In addition to all the requirements you must meet for a traditional mortgage, there are extra requirements you must fulfil to buy a new home from a builder or build the home of your dreams. Any new home must conform to the local/provincial building codes and to the National Building Code of Canada. Your home must also be covered under an approved New Home Warranty program.

If you are purchasing a new home built by a builder using a completion mortgage, you’ll need:

For a new home being build by a builder using a draw mortgage, you’ll need:

  • A signed purchase agreement;
  • An offer to purchase the lot or the title to it;
  • A payment schedule that is co-ordinated with the mortgage draws;
  • The construction specs and plans and a spec sheet detailing finishes, trims, etc.; and
  • Your New Home Warranty registration number
  • An appraisal confirming the “as completed” value of the home being built in the location you are building it
  • If the construction is being completed by a licensed builder that builder must be registered with Tarion
  • If the build is being “sub contracted” by the owner to many contractors it is considered a “self build)

For your dream home, if it’s built by a contractor or a self-build, you’ll require:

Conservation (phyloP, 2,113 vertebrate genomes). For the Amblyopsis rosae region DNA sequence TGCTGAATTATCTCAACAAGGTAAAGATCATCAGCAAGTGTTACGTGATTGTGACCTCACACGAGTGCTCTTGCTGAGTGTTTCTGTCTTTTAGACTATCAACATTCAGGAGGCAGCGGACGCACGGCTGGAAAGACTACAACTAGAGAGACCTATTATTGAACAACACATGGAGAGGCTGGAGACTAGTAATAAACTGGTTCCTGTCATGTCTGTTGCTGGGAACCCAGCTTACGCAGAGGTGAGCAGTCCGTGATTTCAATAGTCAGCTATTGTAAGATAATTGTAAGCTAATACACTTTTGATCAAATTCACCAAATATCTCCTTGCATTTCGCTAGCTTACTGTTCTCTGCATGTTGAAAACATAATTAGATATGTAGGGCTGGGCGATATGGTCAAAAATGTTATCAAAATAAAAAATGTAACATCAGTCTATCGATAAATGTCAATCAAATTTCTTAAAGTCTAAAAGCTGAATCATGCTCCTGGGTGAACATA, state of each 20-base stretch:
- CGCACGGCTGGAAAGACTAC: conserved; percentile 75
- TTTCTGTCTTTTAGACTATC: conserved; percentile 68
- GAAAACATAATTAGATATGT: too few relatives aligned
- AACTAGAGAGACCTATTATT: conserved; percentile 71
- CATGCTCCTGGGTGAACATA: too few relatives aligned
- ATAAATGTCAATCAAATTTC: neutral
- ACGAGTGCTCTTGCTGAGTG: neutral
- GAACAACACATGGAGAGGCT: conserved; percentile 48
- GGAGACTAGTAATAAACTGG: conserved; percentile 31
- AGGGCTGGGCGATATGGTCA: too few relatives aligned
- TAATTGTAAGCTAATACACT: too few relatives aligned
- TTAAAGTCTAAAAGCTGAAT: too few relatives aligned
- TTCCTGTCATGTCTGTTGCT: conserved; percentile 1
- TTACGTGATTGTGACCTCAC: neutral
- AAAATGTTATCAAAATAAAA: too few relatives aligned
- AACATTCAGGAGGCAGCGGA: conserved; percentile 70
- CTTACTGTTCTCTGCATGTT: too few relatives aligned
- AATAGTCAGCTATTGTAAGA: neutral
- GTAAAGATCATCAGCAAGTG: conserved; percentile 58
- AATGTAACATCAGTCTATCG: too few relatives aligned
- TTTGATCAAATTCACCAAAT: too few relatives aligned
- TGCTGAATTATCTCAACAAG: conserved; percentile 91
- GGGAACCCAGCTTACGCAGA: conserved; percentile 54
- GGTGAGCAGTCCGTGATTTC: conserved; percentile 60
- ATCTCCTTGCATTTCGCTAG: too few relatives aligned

• An offer to purchase the lot or the title to it;
  • A copy of your building and development permit(s);
  • A copy of the ‘Course of Construction’ insurance coverage, which covers work in progress until completion;
  • The construction specs and plans and a spec sheet detailing finishes, trims, etc.;
  • For contractor builds, signed construction contract including construction cost estimates, completion schedule (by Stage), and payment timing expectations per stage, along with the builder/contractor’s risk insurance policy; and
  • For a self-build, a list of detailed cost estimates/quotes from various contractors, compiled into a worksheet showing the timelines, anticipated per cent complete, and anticipated completion date for each stage of construction, along with a resume from the applicant that details knowledge of construction, project management and industry contacts
  • An appraisal confirming the “as completed” value of the home being built in the location you are building it

Building your dream home may require more effort than buying one “off the shelf,” but the rewards are also great. Don’t let fear prevent you from achieving your dreams. We at the Wilson Team of Mortgage Professionals are here to guide you through the process.